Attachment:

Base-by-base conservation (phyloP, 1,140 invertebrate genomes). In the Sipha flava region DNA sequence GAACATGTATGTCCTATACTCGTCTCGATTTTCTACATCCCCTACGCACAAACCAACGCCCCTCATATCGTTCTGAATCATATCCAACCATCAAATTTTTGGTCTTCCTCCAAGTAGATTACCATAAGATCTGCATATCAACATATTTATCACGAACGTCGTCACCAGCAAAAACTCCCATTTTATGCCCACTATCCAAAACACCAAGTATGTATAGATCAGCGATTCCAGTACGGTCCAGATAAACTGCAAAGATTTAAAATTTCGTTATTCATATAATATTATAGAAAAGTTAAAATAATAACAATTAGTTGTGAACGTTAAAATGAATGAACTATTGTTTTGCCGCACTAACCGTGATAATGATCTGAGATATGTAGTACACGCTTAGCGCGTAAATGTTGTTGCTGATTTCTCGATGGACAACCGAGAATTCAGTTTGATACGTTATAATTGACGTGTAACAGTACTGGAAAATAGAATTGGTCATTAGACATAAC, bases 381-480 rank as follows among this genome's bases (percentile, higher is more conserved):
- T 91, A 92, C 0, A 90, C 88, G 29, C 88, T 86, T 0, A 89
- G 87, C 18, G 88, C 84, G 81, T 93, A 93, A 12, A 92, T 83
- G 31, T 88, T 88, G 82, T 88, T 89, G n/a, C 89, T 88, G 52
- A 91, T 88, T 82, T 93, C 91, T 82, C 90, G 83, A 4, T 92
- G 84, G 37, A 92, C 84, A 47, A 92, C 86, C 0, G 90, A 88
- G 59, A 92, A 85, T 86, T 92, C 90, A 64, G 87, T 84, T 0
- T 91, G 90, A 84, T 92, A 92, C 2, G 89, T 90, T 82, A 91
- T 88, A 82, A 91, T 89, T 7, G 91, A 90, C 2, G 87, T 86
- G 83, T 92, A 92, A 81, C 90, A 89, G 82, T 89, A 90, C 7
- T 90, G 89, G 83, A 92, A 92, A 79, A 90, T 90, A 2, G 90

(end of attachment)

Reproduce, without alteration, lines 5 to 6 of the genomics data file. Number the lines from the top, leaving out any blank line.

- A 91, T 88, T 82, T 93, C 91, T 82, C 90, G 83, A 4, T 92
- G 84, G 37, A 92, C 84, A 47, A 92, C 86, C 0, G 90, A 88